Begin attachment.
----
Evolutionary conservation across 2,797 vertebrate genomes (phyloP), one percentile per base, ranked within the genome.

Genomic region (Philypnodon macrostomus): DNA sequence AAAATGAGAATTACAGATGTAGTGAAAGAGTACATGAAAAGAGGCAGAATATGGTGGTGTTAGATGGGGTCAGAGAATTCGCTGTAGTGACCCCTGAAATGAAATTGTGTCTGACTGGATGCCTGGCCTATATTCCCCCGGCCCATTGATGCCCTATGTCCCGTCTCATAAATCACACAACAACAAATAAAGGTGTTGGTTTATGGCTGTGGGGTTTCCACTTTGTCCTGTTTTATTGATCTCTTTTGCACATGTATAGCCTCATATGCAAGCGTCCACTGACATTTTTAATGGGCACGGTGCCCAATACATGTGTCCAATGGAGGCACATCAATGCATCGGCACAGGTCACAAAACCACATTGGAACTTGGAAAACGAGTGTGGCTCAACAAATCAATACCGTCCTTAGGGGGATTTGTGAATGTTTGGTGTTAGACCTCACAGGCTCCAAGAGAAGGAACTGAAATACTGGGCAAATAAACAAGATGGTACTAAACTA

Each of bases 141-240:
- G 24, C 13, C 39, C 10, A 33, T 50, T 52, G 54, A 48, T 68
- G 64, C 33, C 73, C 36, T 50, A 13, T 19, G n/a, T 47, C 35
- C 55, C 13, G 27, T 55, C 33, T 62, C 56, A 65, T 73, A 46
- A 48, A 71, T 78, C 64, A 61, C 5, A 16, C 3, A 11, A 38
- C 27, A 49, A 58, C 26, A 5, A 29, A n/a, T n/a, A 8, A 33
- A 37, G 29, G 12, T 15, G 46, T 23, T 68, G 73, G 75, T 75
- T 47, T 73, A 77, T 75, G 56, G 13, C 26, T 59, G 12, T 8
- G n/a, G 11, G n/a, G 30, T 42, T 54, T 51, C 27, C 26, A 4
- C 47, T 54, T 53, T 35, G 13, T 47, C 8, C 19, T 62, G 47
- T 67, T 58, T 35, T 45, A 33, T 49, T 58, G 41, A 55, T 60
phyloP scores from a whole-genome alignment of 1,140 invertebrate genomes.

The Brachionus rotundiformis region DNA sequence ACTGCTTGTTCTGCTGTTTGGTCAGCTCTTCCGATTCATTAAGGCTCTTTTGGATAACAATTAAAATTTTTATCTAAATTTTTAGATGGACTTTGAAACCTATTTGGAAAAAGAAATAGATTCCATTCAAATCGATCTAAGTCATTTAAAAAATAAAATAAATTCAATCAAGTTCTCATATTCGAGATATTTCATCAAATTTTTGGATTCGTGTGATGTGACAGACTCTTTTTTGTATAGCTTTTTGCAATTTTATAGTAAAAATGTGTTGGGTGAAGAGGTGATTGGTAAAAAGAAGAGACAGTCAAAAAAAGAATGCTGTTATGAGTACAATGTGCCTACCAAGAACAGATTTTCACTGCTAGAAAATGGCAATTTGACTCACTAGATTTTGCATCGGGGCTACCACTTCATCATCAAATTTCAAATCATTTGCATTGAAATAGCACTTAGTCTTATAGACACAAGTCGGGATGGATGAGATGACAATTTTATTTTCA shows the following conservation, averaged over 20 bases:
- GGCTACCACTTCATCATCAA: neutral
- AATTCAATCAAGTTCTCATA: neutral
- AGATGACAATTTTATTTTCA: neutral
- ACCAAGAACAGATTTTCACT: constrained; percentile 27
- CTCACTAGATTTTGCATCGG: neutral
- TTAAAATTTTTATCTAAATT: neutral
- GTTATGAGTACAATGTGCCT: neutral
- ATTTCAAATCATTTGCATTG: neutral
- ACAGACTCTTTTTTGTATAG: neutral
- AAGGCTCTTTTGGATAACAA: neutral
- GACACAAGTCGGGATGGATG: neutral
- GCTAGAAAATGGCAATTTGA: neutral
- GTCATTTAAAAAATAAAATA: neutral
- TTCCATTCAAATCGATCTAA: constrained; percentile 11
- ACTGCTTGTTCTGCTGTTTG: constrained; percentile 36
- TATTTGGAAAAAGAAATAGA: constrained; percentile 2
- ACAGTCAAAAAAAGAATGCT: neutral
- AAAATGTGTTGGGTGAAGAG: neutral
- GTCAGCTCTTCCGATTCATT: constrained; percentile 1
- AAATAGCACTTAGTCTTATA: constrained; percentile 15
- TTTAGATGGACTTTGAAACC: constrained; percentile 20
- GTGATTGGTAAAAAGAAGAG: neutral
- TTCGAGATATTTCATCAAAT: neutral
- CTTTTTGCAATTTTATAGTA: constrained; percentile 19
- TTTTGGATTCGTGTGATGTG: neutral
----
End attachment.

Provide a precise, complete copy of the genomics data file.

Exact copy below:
Evolutionary conservation across 2,797 vertebrate genomes (phyloP), one percentile per base, ranked within the genome.

Genomic region (Philypnodon macrostomus): DNA sequence AAAATGAGAATTACAGATGTAGTGAAAGAGTACATGAAAAGAGGCAGAATATGGTGGTGTTAGATGGGGTCAGAGAATTCGCTGTAGTGACCCCTGAAATGAAATTGTGTCTGACTGGATGCCTGGCCTATATTCCCCCGGCCCATTGATGCCCTATGTCCCGTCTCATAAATCACACAACAACAAATAAAGGTGTTGGTTTATGGCTGTGGGGTTTCCACTTTGTCCTGTTTTATTGATCTCTTTTGCACATGTATAGCCTCATATGCAAGCGTCCACTGACATTTTTAATGGGCACGGTGCCCAATACATGTGTCCAATGGAGGCACATCAATGCATCGGCACAGGTCACAAAACCACATTGGAACTTGGAAAACGAGTGTGGCTCAACAAATCAATACCGTCCTTAGGGGGATTTGTGAATGTTTGGTGTTAGACCTCACAGGCTCCAAGAGAAGGAACTGAAATACTGGGCAAATAAACAAGATGGTACTAAACTA

Each of bases 141-240:
- G 24, C 13, C 39, C 10, A 33, T 50, T 52, G 54, A 48, T 68
- G 64, C 33, C 73, C 36, T 50, A 13, T 19, G n/a, T 47, C 35
- C 55, C 13, G 27, T 55, C 33, T 62, C 56, A 65, T 73, A 46
- A 48, A 71, T 78, C 64, A 61, C 5, A 16, C 3, A 11, A 38
- C 27, A 49, A 58, C 26, A 5, A 29, A n/a, T n/a, A 8, A 33
- A 37, G 29, G 12, T 15, G 46, T 23, T 68, G 73, G 75, T 75
- T 47, T 73, A 77, T 75, G 56, G 13, C 26, T 59, G 12, T 8
- G n/a, G 11, G n/a, G 30, T 42, T 54, T 51, C 27, C 26, A 4
- C 47, T 54, T 53, T 35, G 13, T 47, C 8, C 19, T 62, G 47
- T 67, T 58, T 35, T 45, A 33, T 49, T 58, G 41, A 55, T 60
phyloP scores from a whole-genome alignment of 1,140 invertebrate genomes.

The Brachionus rotundiformis region DNA sequence ACTGCTTGTTCTGCTGTTTGGTCAGCTCTTCCGATTCATTAAGGCTCTTTTGGATAACAATTAAAATTTTTATCTAAATTTTTAGATGGACTTTGAAACCTATTTGGAAAAAGAAATAGATTCCATTCAAATCGATCTAAGTCATTTAAAAAATAAAATAAATTCAATCAAGTTCTCATATTCGAGATATTTCATCAAATTTTTGGATTCGTGTGATGTGACAGACTCTTTTTTGTATAGCTTTTTGCAATTTTATAGTAAAAATGTGTTGGGTGAAGAGGTGATTGGTAAAAAGAAGAGACAGTCAAAAAAAGAATGCTGTTATGAGTACAATGTGCCTACCAAGAACAGATTTTCACTGCTAGAAAATGGCAATTTGACTCACTAGATTTTGCATCGGGGCTACCACTTCATCATCAAATTTCAAATCATTTGCATTGAAATAGCACTTAGTCTTATAGACACAAGTCGGGATGGATGAGATGACAATTTTATTTTCA shows the following conservation, averaged over 20 bases:
- GGCTACCACTTCATCATCAA: neutral
- AATTCAATCAAGTTCTCATA: neutral
- AGATGACAATTTTATTTTCA: neutral
- ACCAAGAACAGATTTTCACT: constrained; percentile 27
- CTCACTAGATTTTGCATCGG: neutral
- TTAAAATTTTTATCTAAATT: neutral
- GTTATGAGTACAATGTGCCT: neutral
- ATTTCAAATCATTTGCATTG: neutral
- ACAGACTCTTTTTTGTATAG: neutral
- AAGGCTCTTTTGGATAACAA: neutral
- GACACAAGTCGGGATGGATG: neutral
- GCTAGAAAATGGCAATTTGA: neutral
- GTCATTTAAAAAATAAAATA: neutral
- TTCCATTCAAATCGATCTAA: constrained; percentile 11
- ACTGCTTGTTCTGCTGTTTG: constrained; percentile 36
- TATTTGGAAAAAGAAATAGA: constrained; percentile 2
- ACAGTCAAAAAAAGAATGCT: neutral
- AAAATGTGTTGGGTGAAGAG: neutral
- GTCAGCTCTTCCGATTCATT: constrained; percentile 1
- AAATAGCACTTAGTCTTATA: constrained; percentile 15
- TTTAGATGGACTTTGAAACC: constrained; percentile 20
- GTGATTGGTAAAAAGAAGAG: neutral
- TTCGAGATATTTCATCAAAT: neutral
- CTTTTTGCAATTTTATAGTA: constrained; percentile 19
- TTTTGGATTCGTGTGATGTG: neutral